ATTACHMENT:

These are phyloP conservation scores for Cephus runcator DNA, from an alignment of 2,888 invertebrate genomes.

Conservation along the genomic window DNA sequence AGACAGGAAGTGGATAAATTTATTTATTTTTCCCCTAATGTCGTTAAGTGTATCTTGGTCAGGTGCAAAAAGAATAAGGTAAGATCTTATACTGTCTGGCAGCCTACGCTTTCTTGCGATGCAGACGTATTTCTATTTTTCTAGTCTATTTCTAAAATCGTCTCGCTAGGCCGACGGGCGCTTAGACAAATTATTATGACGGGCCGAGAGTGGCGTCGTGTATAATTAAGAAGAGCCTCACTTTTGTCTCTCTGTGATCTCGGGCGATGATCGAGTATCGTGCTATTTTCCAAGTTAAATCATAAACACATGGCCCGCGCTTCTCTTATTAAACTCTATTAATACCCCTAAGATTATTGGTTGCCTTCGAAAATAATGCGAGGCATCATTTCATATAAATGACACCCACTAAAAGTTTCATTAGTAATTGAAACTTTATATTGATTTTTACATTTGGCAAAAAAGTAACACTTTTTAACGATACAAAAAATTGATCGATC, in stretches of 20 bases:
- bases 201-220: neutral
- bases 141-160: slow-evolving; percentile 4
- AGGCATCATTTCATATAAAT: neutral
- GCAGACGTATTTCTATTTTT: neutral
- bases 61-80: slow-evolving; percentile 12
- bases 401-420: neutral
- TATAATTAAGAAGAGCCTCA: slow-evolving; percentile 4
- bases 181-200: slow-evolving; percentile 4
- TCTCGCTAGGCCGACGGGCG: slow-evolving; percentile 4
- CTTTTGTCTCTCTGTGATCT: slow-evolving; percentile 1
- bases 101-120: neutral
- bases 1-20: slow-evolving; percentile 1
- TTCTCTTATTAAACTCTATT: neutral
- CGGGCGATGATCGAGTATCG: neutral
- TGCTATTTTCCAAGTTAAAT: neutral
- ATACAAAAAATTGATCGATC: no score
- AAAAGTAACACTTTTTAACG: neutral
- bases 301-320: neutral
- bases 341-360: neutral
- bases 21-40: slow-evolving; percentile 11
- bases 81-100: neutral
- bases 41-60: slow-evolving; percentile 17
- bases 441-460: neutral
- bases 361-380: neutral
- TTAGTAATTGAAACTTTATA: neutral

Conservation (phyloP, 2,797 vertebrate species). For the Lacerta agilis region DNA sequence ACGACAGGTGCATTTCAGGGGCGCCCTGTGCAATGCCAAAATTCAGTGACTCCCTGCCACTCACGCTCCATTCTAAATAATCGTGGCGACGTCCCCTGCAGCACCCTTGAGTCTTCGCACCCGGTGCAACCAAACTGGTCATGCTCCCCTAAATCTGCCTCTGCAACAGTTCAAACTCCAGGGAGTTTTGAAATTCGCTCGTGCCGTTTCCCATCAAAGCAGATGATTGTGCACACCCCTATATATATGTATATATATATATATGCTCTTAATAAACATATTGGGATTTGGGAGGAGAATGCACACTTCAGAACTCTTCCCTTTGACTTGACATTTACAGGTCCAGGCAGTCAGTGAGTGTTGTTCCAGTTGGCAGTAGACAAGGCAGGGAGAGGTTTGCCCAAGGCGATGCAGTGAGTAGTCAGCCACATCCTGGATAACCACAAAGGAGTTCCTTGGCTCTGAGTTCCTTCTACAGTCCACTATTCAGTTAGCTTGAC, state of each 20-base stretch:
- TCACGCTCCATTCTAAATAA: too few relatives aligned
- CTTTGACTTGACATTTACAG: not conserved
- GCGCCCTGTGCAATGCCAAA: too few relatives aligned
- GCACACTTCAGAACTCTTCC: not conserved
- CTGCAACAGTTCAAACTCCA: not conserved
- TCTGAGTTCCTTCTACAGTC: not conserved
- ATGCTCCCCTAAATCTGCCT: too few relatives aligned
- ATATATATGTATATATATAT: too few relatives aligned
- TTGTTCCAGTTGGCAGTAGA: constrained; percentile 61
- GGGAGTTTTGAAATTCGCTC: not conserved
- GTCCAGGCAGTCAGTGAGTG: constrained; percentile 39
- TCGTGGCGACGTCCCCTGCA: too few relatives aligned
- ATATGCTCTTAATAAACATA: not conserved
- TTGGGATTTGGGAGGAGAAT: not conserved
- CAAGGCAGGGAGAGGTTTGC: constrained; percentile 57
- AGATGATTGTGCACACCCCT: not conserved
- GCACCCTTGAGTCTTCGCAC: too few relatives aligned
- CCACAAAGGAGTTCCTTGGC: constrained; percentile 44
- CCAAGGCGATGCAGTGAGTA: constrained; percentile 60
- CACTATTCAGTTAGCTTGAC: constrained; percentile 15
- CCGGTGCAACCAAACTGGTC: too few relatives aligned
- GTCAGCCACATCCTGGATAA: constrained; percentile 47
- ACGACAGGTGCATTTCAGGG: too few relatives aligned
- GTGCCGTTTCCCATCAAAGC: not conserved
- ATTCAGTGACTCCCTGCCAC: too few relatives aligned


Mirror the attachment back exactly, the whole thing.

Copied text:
These are phyloP conservation scores for Cephus runcator DNA, from an alignment of 2,888 invertebrate genomes.

Conservation along the genomic window DNA sequence AGACAGGAAGTGGATAAATTTATTTATTTTTCCCCTAATGTCGTTAAGTGTATCTTGGTCAGGTGCAAAAAGAATAAGGTAAGATCTTATACTGTCTGGCAGCCTACGCTTTCTTGCGATGCAGACGTATTTCTATTTTTCTAGTCTATTTCTAAAATCGTCTCGCTAGGCCGACGGGCGCTTAGACAAATTATTATGACGGGCCGAGAGTGGCGTCGTGTATAATTAAGAAGAGCCTCACTTTTGTCTCTCTGTGATCTCGGGCGATGATCGAGTATCGTGCTATTTTCCAAGTTAAATCATAAACACATGGCCCGCGCTTCTCTTATTAAACTCTATTAATACCCCTAAGATTATTGGTTGCCTTCGAAAATAATGCGAGGCATCATTTCATATAAATGACACCCACTAAAAGTTTCATTAGTAATTGAAACTTTATATTGATTTTTACATTTGGCAAAAAAGTAACACTTTTTAACGATACAAAAAATTGATCGATC, in stretches of 20 bases:
- bases 201-220: neutral
- bases 141-160: slow-evolving; percentile 4
- AGGCATCATTTCATATAAAT: neutral
- GCAGACGTATTTCTATTTTT: neutral
- bases 61-80: slow-evolving; percentile 12
- bases 401-420: neutral
- TATAATTAAGAAGAGCCTCA: slow-evolving; percentile 4
- bases 181-200: slow-evolving; percentile 4
- TCTCGCTAGGCCGACGGGCG: slow-evolving; percentile 4
- CTTTTGTCTCTCTGTGATCT: slow-evolving; percentile 1
- bases 101-120: neutral
- bases 1-20: slow-evolving; percentile 1
- TTCTCTTATTAAACTCTATT: neutral
- CGGGCGATGATCGAGTATCG: neutral
- TGCTATTTTCCAAGTTAAAT: neutral
- ATACAAAAAATTGATCGATC: no score
- AAAAGTAACACTTTTTAACG: neutral
- bases 301-320: neutral
- bases 341-360: neutral
- bases 21-40: slow-evolving; percentile 11
- bases 81-100: neutral
- bases 41-60: slow-evolving; percentile 17
- bases 441-460: neutral
- bases 361-380: neutral
- TTAGTAATTGAAACTTTATA: neutral

Conservation (phyloP, 2,797 vertebrate species). For the Lacerta agilis region DNA sequence ACGACAGGTGCATTTCAGGGGCGCCCTGTGCAATGCCAAAATTCAGTGACTCCCTGCCACTCACGCTCCATTCTAAATAATCGTGGCGACGTCCCCTGCAGCACCCTTGAGTCTTCGCACCCGGTGCAACCAAACTGGTCATGCTCCCCTAAATCTGCCTCTGCAACAGTTCAAACTCCAGGGAGTTTTGAAATTCGCTCGTGCCGTTTCCCATCAAAGCAGATGATTGTGCACACCCCTATATATATGTATATATATATATATGCTCTTAATAAACATATTGGGATTTGGGAGGAGAATGCACACTTCAGAACTCTTCCCTTTGACTTGACATTTACAGGTCCAGGCAGTCAGTGAGTGTTGTTCCAGTTGGCAGTAGACAAGGCAGGGAGAGGTTTGCCCAAGGCGATGCAGTGAGTAGTCAGCCACATCCTGGATAACCACAAAGGAGTTCCTTGGCTCTGAGTTCCTTCTACAGTCCACTATTCAGTTAGCTTGAC, state of each 20-base stretch:
- TCACGCTCCATTCTAAATAA: too few relatives aligned
- CTTTGACTTGACATTTACAG: not conserved
- GCGCCCTGTGCAATGCCAAA: too few relatives aligned
- GCACACTTCAGAACTCTTCC: not conserved
- CTGCAACAGTTCAAACTCCA: not conserved
- TCTGAGTTCCTTCTACAGTC: not conserved
- ATGCTCCCCTAAATCTGCCT: too few relatives aligned
- ATATATATGTATATATATAT: too few relatives aligned
- TTGTTCCAGTTGGCAGTAGA: constrained; percentile 61
- GGGAGTTTTGAAATTCGCTC: not conserved
- GTCCAGGCAGTCAGTGAGTG: constrained; percentile 39
- TCGTGGCGACGTCCCCTGCA: too few relatives aligned
- ATATGCTCTTAATAAACATA: not conserved
- TTGGGATTTGGGAGGAGAAT: not conserved
- CAAGGCAGGGAGAGGTTTGC: constrained; percentile 57
- AGATGATTGTGCACACCCCT: not conserved
- GCACCCTTGAGTCTTCGCAC: too few relatives aligned
- CCACAAAGGAGTTCCTTGGC: constrained; percentile 44
- CCAAGGCGATGCAGTGAGTA: constrained; percentile 60
- CACTATTCAGTTAGCTTGAC: constrained; percentile 15
- CCGGTGCAACCAAACTGGTC: too few relatives aligned
- GTCAGCCACATCCTGGATAA: constrained; percentile 47
- ACGACAGGTGCATTTCAGGG: too few relatives aligned
- GTGCCGTTTCCCATCAAAGC: not conserved
- ATTCAGTGACTCCCTGCCAC: too few relatives aligned